The Little Prince is an allegory, you say? What does that mean, exactly? Well, let’s dig deeper and find out. (By the way, this is exactly what the fox would want us to do: to look beyond the obvious and get to the essential!)
First, let’s figure out what this word means: “allegory.” An allegory is a story that has two levels of meaning. First, there’s the surface of the story and this has the plot, characters, and so on. Then, there is a second deeper or symbolic meaning which hints at a philosophy or belief system. According to Shmoop’s Literature Glossary, allegories are like massive metaphors that are told through stories. Let’s look at how this plays out in The Little Prince.
This story of the little prince and all the odd people he meets on his travels has charmed the socks off kids for decades. Children love the characters and the story and the drawings. So, generally, the surface level of this story is what appeals to kids.
However, many, many adults have also fallen in love with The Little Prince over the years, probably because it reminds them to pay attention to tiny, everyday pleasures and beauty, and to make time for friends, and not to worry too much about ambition and fame and money. Adult readers, then, have mostly enjoyed it for its deeper, symbolic meaning.
There: We have our two meanings! Throughout our analysis, we’ve seen how various elements of the narrative and characters function on a dual level in this book. But what about the prince himself? What does this oddly-dressed boy represent?
If you’ve heard of Christopher Booker, you know that this dude said that all stories fall into one of seven plot types. The Little Prince would be what Booker called a “Quest” plot. Here’s the “quest” in one sentence: A hero leaves home in search of something, has many adventures, and returns home.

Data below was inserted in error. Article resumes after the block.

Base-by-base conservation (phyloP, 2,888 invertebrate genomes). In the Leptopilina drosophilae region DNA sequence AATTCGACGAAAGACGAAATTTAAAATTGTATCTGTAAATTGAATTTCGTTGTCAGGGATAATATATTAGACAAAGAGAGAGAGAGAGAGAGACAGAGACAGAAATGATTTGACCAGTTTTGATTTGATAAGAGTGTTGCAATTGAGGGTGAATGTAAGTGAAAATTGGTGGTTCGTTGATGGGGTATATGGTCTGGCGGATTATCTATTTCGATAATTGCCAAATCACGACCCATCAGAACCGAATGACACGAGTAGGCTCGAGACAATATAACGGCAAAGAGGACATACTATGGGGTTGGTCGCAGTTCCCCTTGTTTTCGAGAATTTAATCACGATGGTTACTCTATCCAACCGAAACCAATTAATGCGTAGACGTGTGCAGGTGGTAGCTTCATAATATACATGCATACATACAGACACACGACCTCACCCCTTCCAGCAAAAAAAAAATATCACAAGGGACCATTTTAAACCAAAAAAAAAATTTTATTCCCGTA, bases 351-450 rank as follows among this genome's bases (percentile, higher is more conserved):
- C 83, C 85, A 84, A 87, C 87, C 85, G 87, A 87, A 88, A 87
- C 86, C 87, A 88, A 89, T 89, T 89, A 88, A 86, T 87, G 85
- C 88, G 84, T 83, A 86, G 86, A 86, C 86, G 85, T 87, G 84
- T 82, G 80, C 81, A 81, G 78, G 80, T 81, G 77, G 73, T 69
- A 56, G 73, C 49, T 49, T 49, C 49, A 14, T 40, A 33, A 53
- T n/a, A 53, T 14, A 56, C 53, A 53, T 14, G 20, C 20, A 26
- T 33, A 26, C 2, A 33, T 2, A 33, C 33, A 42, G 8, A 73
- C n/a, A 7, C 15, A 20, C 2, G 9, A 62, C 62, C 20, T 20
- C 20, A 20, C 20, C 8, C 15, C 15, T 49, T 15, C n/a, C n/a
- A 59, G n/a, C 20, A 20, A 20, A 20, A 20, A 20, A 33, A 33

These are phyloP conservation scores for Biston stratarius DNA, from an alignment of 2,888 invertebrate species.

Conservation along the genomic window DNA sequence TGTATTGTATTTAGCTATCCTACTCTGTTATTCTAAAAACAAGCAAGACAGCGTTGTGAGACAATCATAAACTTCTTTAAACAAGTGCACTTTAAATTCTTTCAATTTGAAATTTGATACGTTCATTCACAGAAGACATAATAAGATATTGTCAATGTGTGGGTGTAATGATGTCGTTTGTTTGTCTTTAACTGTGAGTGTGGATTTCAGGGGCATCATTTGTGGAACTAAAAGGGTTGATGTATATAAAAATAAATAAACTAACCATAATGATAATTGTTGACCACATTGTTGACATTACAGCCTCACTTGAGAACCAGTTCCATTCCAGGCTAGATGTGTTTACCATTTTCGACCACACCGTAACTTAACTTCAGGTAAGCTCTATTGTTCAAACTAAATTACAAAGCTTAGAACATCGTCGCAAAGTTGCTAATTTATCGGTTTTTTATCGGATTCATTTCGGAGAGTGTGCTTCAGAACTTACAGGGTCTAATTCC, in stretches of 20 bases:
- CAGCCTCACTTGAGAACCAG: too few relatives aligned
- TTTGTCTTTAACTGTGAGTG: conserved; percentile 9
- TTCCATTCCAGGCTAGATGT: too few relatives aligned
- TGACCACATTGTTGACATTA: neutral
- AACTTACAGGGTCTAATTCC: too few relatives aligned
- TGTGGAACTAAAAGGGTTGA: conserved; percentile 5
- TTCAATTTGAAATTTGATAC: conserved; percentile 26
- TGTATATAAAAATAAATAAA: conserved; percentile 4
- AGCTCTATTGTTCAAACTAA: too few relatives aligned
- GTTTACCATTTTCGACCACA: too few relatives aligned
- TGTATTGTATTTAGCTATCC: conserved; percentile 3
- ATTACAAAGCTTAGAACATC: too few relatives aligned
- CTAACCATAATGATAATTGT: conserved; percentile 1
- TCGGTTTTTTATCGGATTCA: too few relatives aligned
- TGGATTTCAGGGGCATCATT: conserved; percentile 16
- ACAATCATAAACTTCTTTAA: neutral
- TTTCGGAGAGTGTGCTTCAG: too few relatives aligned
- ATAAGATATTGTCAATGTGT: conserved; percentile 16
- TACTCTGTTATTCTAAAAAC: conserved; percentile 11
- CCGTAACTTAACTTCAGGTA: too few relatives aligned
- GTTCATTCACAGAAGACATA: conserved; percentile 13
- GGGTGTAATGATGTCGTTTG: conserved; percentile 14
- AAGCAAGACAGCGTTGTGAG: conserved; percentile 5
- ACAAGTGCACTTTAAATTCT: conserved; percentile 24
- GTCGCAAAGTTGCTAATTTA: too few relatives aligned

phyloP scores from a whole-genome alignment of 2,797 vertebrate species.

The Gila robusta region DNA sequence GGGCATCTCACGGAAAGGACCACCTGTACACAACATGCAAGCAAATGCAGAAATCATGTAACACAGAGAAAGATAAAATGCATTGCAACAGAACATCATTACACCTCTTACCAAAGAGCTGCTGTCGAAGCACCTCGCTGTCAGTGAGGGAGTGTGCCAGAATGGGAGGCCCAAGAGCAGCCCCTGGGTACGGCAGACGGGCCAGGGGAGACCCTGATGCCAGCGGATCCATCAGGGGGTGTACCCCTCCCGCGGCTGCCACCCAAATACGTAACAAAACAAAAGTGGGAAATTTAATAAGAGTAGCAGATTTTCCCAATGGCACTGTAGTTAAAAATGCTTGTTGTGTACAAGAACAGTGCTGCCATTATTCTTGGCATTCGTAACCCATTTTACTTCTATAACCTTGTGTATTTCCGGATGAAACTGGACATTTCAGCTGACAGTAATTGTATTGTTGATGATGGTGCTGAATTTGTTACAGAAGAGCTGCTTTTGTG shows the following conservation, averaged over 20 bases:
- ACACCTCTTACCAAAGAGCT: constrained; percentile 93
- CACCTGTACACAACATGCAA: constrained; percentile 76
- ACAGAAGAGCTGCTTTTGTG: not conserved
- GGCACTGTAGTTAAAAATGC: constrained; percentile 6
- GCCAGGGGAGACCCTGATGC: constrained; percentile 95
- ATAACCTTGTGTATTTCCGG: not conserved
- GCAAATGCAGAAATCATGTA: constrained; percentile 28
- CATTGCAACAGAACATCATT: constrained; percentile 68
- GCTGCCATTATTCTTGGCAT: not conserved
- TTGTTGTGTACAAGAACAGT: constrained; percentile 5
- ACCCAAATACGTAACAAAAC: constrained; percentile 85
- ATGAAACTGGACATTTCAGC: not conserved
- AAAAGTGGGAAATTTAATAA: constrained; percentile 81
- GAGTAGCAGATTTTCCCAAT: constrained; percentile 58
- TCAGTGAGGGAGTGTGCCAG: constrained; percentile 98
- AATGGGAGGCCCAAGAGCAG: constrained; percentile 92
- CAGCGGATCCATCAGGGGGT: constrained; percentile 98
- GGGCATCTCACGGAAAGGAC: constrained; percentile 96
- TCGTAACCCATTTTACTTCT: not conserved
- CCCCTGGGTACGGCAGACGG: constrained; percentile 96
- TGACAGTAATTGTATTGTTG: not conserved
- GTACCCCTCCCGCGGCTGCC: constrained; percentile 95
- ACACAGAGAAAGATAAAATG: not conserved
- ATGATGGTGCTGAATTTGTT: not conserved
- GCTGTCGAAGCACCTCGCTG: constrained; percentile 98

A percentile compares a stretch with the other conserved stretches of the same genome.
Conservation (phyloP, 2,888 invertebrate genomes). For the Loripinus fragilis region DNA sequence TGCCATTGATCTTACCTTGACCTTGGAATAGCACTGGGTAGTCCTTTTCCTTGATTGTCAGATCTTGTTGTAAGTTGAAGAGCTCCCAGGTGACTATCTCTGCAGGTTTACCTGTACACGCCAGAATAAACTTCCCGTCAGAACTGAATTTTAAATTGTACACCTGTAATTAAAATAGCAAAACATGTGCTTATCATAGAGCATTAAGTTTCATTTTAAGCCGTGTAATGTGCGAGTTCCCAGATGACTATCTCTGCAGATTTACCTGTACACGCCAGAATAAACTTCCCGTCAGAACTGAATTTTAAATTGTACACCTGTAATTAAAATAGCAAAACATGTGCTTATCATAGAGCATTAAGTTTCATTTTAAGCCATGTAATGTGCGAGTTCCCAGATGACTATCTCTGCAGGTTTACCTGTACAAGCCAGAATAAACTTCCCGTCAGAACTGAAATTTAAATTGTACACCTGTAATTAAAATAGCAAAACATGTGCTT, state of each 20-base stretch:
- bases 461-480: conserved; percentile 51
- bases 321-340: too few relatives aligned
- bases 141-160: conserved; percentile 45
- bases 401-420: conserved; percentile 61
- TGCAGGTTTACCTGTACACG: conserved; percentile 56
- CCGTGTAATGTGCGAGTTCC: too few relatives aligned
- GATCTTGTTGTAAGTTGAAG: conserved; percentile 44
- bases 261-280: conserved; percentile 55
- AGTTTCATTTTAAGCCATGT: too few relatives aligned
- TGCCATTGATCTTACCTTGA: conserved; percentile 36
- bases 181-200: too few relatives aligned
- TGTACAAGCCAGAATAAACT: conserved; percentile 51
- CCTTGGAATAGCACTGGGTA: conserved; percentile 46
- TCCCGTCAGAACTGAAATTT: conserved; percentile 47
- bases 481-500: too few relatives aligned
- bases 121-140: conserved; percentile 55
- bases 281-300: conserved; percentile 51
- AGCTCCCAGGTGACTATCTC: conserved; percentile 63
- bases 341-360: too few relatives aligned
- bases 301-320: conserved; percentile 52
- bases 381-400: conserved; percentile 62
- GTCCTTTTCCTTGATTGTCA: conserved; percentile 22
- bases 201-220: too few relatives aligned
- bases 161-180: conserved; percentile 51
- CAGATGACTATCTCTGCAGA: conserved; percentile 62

So, on a story-level, we can see how this fits. The little prince leaves home, has adventures, and (we assume) returns home to his flower. But on a deeper level, what kind of philosophical quest is he on?
The prince has always been a good kid, but he has lived a lonely life on his planet. When the flower shows up, he doesn’t quite know what to do with her or how to talk to her—in other words, he is a little clueless about how to cultivate a relationship.
See what we did there? We used the word “cultivate.” Get it? But this is not our own wit at work, so we can’t take credit for it—it’s Saint-Exupéry’s idea to portray a relationship as a delicate, beautiful, and difficult plant that must be carefully cared for and cultivated.
And the prince, for all his sweetness and goodness, was happy when he lived alone on his asteroid. It was only after the flower appeared that he became inclined to really feel the powerful emotions on display in rock ballads.
So his quest is also an emotional quest in which the prince learns that relationships are hard work and require immense amounts of patience, but that they are also what give meaning to our world. (Remember the fox’s lessons?) He learns that most people (adults, specifically) do not realize this and “quest” after petty things instead, like power and money, which ultimately do not really satisfy them. Each of the characters he meets on his journey emphasizes this fact for him, and represents a particular human flaw in an amplified way.
The prince, then, is our Everyman. He is every one of us—each reader—figuring out truths about life and how to live. Luckily, he does the hard work for us. We at Shmoop are not fans of applauding conceited men or traveling via snake bite!